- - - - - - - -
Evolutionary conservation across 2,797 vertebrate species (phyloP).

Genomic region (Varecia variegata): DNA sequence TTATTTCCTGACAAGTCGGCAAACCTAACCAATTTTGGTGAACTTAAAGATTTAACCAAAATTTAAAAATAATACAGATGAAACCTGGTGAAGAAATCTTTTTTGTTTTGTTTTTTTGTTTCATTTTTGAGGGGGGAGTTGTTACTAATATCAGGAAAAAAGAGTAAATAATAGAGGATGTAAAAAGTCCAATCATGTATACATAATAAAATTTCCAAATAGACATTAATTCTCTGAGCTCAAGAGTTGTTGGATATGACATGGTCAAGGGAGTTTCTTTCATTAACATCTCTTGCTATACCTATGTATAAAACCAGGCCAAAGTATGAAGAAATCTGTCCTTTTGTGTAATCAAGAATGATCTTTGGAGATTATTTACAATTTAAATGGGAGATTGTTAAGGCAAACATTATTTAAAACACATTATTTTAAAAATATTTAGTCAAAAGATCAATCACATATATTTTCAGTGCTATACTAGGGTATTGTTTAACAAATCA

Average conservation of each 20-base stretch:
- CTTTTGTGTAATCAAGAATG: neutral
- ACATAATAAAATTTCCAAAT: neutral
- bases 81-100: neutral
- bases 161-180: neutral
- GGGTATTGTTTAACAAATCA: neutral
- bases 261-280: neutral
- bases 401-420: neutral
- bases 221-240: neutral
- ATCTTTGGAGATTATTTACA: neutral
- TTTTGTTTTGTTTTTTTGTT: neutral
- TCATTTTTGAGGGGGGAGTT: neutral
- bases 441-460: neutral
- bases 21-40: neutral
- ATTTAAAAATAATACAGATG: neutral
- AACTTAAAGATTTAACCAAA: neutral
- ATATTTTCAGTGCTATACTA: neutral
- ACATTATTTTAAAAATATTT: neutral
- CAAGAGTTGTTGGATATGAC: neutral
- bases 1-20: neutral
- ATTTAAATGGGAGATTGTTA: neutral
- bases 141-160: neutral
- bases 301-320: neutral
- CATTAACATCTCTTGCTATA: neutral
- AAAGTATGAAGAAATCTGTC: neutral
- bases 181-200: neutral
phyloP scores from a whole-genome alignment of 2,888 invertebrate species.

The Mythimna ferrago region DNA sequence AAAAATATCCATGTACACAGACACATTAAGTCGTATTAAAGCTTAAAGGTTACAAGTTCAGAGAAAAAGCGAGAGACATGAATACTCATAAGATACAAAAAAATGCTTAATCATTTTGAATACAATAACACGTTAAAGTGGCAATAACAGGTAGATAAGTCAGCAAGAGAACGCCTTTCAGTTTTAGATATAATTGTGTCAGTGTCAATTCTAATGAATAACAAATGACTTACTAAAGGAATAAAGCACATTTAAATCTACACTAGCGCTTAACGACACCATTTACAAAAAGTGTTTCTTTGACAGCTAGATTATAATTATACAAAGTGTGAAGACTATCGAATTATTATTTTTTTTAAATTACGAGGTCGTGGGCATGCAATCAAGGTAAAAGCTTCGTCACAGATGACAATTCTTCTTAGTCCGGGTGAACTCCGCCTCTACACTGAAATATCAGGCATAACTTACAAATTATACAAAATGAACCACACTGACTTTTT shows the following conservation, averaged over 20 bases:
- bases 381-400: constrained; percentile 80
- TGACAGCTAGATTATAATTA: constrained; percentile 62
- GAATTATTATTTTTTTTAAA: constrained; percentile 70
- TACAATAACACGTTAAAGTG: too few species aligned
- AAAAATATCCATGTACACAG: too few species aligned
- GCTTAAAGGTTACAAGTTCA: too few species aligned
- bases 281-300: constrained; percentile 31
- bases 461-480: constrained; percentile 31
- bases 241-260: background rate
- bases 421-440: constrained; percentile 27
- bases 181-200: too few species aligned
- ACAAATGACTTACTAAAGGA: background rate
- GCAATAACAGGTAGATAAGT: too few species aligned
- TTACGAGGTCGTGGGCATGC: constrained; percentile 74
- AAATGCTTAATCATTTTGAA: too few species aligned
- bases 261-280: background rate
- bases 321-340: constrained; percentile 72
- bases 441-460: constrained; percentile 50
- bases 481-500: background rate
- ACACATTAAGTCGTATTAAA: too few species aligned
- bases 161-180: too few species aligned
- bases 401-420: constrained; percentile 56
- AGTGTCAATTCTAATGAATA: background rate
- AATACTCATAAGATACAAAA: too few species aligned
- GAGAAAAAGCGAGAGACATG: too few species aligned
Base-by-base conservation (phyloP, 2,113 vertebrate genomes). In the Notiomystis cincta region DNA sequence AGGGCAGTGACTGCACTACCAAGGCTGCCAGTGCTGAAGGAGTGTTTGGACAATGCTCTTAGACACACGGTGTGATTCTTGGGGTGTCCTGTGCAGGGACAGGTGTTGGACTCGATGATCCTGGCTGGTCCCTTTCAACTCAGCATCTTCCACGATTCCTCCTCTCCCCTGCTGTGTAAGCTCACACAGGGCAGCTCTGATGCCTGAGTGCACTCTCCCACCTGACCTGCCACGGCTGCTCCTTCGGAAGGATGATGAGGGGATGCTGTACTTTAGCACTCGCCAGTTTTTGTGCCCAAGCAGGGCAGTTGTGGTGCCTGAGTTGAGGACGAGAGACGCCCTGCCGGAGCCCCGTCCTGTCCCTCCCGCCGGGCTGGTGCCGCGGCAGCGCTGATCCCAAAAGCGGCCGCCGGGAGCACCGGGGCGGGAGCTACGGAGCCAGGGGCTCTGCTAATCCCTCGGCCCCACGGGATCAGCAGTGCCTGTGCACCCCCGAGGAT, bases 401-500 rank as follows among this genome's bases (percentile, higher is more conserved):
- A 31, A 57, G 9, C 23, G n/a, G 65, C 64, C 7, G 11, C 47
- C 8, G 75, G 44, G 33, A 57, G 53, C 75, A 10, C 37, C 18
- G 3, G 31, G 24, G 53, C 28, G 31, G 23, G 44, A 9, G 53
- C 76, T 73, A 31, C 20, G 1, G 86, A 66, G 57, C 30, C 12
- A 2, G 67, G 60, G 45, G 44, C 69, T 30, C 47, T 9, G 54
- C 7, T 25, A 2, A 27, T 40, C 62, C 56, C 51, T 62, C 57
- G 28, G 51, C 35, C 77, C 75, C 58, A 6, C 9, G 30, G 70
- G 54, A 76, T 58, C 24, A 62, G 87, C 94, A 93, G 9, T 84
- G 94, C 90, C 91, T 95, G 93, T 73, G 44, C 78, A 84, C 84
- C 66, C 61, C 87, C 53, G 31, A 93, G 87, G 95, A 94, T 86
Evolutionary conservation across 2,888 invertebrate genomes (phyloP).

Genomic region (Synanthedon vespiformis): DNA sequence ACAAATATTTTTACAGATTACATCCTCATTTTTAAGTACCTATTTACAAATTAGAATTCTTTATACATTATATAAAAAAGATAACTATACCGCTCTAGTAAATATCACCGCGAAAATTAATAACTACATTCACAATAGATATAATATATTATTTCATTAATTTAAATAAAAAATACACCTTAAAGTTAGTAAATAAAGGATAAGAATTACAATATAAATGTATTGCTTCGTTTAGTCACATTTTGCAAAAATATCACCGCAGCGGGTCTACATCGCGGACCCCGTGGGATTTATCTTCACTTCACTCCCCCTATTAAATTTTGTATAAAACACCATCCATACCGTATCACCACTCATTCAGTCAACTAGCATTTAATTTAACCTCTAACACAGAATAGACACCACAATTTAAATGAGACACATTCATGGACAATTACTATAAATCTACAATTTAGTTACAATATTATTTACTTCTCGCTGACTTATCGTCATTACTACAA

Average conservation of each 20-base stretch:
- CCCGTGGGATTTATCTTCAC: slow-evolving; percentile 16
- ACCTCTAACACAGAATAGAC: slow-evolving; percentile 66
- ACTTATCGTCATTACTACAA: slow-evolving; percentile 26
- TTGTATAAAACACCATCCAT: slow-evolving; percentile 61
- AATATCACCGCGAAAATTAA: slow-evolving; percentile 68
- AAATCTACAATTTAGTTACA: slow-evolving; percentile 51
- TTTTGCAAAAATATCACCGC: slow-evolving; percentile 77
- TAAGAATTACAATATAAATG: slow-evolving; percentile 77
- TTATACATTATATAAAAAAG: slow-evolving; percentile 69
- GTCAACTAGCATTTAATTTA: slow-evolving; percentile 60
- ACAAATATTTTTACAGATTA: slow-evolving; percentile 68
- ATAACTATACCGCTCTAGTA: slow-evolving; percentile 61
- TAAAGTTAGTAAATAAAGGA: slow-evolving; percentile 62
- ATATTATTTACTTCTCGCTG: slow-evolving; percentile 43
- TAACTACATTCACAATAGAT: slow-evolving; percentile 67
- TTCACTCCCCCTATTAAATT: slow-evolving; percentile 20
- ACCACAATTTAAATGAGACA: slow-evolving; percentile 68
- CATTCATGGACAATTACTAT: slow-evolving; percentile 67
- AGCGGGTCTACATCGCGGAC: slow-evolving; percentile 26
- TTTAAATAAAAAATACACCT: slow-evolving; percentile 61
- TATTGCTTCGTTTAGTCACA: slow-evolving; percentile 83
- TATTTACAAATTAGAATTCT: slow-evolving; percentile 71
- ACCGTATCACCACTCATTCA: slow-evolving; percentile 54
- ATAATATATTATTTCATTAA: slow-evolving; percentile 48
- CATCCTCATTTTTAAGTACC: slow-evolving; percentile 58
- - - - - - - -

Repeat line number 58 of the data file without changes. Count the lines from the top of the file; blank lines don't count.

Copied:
- C 8, G 75, G 44, G 33, A 57, G 53, C 75, A 10, C 37, C 18